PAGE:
Interestingly enough, an article I sent to almost everyone some time ago, published by Harper’s Magazine, talked about the un-Christian Christianity in the United States, how many people think the quote, “God helps those who help themselves” comes from scripture rather than Ben Franklin. This is almost exactly the definition of a cynic and almost antithetical to the spirit of Jesus’ teachings. While I think that self reliance is a valuable attribute, I am of the belief that society has an obligation to take care of its less fortunate citizens. I guess that makes me a Socialist. I call Canada’s approach to government “benevolent capitalism.”

I know that age and experience shapes values. But had my age and experience in life pushed me from skepticism to cynicism? Had I crossed that line?

So came up with a test for my own question. I wrote down a list of important things and tried to test my current belief system. “Ok,” I thought, “let’s start with something really basic….our species, homo sapiens.”

1. How about the basic goodness of our species? Just watch “The Last King of Scotland” or see the news about Darfur. Skeptical. Our species hasn’t improved in all of recorded history. At the same time as we have been able to double the life expectancy (for those who can afford it), we have invented the technologies of destruction such that, without any help from the Creator whatsoever, we can eliminate all life on earth, the Apocalypse of our own making.

2. A favorite science fiction theme: mankind evolving to a more spiritual plain eventually. Very Skeptical.

3. Arthur Clarke’s “Childhood’s End” is a wonderful allegory that is very unlikely. But I must remember that there are heroic efforts by individual people against incredible odds. “Shindler’s List” comes to mind. So neither skeptical nor cynical when it comes to particular examples. Our species spawns good people too, thank God.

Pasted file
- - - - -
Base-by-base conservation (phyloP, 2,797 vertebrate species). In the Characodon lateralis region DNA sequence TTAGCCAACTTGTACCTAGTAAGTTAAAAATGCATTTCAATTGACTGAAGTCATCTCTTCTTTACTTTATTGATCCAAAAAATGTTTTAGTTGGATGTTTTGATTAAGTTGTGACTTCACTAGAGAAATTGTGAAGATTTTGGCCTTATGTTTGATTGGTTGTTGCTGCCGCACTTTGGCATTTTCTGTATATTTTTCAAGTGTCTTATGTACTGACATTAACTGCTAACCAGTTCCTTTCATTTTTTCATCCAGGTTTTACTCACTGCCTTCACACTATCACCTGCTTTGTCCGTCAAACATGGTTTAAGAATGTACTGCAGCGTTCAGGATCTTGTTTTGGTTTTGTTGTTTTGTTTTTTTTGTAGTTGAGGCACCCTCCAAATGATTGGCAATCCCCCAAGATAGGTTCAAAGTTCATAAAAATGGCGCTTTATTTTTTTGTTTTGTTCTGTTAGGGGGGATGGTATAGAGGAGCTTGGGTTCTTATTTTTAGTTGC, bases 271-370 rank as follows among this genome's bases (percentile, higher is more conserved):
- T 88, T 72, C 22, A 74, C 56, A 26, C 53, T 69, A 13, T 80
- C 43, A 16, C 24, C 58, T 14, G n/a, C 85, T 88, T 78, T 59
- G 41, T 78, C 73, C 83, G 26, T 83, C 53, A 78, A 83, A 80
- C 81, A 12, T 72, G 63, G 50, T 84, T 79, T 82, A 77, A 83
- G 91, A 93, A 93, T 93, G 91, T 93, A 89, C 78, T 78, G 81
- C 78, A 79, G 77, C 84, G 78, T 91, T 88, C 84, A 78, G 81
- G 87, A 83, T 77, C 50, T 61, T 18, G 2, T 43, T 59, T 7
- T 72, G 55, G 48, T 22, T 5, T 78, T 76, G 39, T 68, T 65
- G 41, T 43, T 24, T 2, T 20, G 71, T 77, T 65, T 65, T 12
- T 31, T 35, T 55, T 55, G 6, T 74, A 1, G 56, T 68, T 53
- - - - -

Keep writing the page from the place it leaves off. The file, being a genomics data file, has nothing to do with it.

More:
4. Aristotle’s definition of “Politics” as “The science of the good for man.” Perhaps true as an objective, but….well, I’m skeptical.

5. Most Roman Catholic dogmas. Very skeptical. Beyond skeptical, often cynical. Just read the Baltimore Catechism again to see why. And too many dogmas were politically motivated. Constantine and Divinity. Poor translations beget virgin births and the necessity of the most active of angels: Gabriel. My story, “Bless me, Father” which looks at the Roman Catholic dogma of sin, fairly well summarizes my feelings there. To equate masterbaton and deliberate murder in the same sin pot, both deemed to be “mortal” is a statement which is so ludecrous, that the dogma itself is sinful in my book. In Mexico, it is mortally sinful to use contraceptives. A planetary plague of AIDS? Well that’s just too bad. Abstain.

6. The Beatitudes. Not skeptical. Not cynical. Thank God. Just read the Sermon on the Mount again. Blessed are the poor in spirit…for they shall see God. Indeed.

7. The likelihood that any politician’s walk will actually match the talk. Skeptical. Lord Acton’s letter to Bishop Creighton in 1887 resonates: “Power tends to corrupt and absolute power corrupts absolutely. Great men are almost always bad men.” Just listen to the current “debates” of both parties. Just watch “Sicko” to understand that all politicians are at least partially owned by their financial benefactors.

8. Anything good can intentionally come from the Bush administration. Definitely cynical.

Score: five “skepticals”, two “cynicals” and two “thank God’s”. I’ll give myself the benefit of the doubt. Two”thank Gods” negate two cynicals.

So I guess, all in all, while I am still the skeptic, I still believe in the potential of sincerity and nobility of individuals. While I often despair over the future of mankind as a whole to improve much, still I believe that Loaves & Fishes is an admirable, unselfish organization in a sea of cynical disregard for the the hungry, the homeless, the poor in body and spirit.

God bless you all. You and others like you keep me from crossing the line.

Filed under: DON POSTS — Don @ 7:53 pm